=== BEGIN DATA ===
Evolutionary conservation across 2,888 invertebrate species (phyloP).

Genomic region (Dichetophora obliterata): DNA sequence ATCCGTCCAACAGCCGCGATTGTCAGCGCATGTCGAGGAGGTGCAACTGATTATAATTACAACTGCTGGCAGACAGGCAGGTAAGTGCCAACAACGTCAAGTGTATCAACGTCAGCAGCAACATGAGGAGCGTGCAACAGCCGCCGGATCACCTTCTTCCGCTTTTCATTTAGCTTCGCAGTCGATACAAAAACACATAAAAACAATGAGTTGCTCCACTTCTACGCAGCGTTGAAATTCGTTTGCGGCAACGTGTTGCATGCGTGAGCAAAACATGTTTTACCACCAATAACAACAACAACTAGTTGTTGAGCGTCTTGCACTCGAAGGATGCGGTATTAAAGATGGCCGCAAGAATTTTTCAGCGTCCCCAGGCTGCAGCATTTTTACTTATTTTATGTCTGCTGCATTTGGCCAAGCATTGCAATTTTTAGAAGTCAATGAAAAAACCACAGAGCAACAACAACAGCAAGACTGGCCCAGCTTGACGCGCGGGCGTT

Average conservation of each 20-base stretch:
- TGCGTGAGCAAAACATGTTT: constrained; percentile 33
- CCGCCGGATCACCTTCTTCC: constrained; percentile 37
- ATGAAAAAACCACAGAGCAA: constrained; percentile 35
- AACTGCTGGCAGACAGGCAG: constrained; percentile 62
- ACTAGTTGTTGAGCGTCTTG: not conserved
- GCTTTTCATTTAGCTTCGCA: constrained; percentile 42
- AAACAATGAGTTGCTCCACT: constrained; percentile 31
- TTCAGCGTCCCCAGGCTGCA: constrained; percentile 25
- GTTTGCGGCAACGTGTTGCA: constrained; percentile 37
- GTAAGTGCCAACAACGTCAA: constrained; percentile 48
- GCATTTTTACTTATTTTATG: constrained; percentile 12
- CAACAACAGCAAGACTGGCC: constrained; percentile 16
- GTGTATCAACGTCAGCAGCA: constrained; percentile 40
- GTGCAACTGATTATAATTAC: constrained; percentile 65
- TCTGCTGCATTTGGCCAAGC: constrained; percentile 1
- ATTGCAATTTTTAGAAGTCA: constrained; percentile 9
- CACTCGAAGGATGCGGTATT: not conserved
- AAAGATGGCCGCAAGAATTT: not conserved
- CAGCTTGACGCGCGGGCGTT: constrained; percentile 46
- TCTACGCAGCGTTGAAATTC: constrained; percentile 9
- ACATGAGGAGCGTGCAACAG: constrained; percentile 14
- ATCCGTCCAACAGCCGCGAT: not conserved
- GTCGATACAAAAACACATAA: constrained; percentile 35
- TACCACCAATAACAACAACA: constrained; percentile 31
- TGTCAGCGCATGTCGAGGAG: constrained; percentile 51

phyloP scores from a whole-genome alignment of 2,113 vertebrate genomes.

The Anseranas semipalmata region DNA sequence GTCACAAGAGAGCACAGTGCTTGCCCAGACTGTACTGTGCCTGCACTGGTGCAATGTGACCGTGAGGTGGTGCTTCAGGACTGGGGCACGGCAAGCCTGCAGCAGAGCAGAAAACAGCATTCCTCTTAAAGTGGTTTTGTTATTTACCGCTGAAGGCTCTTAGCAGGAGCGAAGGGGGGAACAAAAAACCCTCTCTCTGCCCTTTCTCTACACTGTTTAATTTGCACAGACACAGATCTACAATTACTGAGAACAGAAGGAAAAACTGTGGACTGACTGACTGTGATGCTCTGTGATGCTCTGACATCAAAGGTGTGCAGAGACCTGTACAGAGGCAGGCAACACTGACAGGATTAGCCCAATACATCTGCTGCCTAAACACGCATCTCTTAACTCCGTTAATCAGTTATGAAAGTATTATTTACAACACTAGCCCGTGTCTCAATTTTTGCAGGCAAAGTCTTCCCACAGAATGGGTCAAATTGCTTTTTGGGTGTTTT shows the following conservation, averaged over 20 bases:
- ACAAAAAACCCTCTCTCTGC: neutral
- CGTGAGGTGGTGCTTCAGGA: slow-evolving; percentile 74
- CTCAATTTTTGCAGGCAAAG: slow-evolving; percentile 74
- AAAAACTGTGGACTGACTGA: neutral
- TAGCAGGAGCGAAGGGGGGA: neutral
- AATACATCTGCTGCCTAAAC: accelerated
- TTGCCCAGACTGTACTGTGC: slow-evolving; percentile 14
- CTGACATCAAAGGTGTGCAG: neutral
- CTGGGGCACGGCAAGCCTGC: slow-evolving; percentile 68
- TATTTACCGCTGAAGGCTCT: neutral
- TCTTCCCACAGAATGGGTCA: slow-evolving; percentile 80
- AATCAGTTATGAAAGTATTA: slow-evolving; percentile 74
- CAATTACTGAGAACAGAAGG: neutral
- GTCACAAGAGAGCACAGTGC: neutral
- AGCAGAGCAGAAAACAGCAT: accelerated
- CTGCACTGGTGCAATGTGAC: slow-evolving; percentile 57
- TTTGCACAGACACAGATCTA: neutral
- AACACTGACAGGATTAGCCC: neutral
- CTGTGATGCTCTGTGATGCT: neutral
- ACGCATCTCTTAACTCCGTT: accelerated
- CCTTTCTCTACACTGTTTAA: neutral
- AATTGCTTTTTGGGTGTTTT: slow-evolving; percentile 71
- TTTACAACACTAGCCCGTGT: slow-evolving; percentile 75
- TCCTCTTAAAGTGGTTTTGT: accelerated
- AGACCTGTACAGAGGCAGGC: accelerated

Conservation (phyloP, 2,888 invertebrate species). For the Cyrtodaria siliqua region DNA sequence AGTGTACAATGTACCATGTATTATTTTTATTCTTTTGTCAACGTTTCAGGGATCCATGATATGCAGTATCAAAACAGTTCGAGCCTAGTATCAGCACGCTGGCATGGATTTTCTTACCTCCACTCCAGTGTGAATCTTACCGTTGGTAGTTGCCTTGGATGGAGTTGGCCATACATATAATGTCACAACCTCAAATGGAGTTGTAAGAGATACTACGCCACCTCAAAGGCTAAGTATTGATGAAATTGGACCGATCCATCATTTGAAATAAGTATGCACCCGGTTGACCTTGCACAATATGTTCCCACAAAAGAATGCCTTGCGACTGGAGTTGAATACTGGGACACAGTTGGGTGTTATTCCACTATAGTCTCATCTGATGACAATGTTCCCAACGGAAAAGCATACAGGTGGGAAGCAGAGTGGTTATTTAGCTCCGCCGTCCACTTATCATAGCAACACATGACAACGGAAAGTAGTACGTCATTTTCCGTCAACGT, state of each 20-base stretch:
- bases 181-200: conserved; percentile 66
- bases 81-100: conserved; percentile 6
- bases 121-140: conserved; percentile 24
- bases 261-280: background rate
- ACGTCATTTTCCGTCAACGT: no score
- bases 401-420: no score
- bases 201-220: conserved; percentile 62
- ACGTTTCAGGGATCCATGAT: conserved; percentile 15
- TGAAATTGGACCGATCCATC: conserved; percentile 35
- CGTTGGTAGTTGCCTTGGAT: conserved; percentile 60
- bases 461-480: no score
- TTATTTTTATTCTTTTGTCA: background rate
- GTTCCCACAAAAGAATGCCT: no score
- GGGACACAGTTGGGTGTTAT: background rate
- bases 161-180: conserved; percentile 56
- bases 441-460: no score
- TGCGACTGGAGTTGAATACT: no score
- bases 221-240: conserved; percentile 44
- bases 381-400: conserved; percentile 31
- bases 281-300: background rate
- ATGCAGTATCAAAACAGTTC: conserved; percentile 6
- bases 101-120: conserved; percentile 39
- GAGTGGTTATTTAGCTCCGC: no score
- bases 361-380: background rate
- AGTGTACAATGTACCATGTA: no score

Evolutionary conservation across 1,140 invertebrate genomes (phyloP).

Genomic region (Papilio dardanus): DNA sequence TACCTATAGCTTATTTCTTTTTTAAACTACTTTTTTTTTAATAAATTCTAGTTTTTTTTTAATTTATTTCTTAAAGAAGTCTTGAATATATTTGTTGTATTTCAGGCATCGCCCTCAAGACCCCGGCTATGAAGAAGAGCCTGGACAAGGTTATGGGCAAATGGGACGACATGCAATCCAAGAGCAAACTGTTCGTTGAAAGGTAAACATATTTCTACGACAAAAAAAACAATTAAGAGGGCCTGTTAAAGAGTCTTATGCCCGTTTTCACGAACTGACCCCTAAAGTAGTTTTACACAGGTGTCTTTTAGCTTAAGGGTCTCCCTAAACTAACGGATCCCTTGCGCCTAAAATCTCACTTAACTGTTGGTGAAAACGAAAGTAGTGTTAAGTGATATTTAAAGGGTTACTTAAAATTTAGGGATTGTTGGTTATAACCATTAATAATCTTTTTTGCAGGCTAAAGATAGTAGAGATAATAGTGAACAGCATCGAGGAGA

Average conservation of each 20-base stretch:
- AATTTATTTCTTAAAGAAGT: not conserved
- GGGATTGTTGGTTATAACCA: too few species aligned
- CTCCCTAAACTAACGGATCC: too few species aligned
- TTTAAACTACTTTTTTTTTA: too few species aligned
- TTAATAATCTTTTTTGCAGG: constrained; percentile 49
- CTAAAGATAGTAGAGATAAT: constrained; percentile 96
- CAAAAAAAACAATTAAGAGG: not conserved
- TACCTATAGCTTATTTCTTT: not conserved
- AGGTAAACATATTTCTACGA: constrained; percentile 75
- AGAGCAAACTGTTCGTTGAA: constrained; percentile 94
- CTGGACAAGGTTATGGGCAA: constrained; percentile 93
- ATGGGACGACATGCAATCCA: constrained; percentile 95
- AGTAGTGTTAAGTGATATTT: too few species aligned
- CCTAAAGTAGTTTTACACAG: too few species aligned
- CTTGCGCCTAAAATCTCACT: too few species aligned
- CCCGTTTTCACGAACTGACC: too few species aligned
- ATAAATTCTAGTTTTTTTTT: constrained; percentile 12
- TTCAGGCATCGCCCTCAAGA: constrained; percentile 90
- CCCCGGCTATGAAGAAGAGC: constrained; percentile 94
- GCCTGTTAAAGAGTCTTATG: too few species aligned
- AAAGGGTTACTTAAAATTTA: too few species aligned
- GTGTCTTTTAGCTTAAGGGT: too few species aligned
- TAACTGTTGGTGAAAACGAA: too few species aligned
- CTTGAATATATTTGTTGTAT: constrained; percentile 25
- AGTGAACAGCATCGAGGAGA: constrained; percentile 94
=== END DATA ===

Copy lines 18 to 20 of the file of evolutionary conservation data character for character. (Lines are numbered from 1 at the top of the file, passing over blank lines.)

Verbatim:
- TCTGCTGCATTTGGCCAAGC: constrained; percentile 1
- ATTGCAATTTTTAGAAGTCA: constrained; percentile 9
- CACTCGAAGGATGCGGTATT: not conserved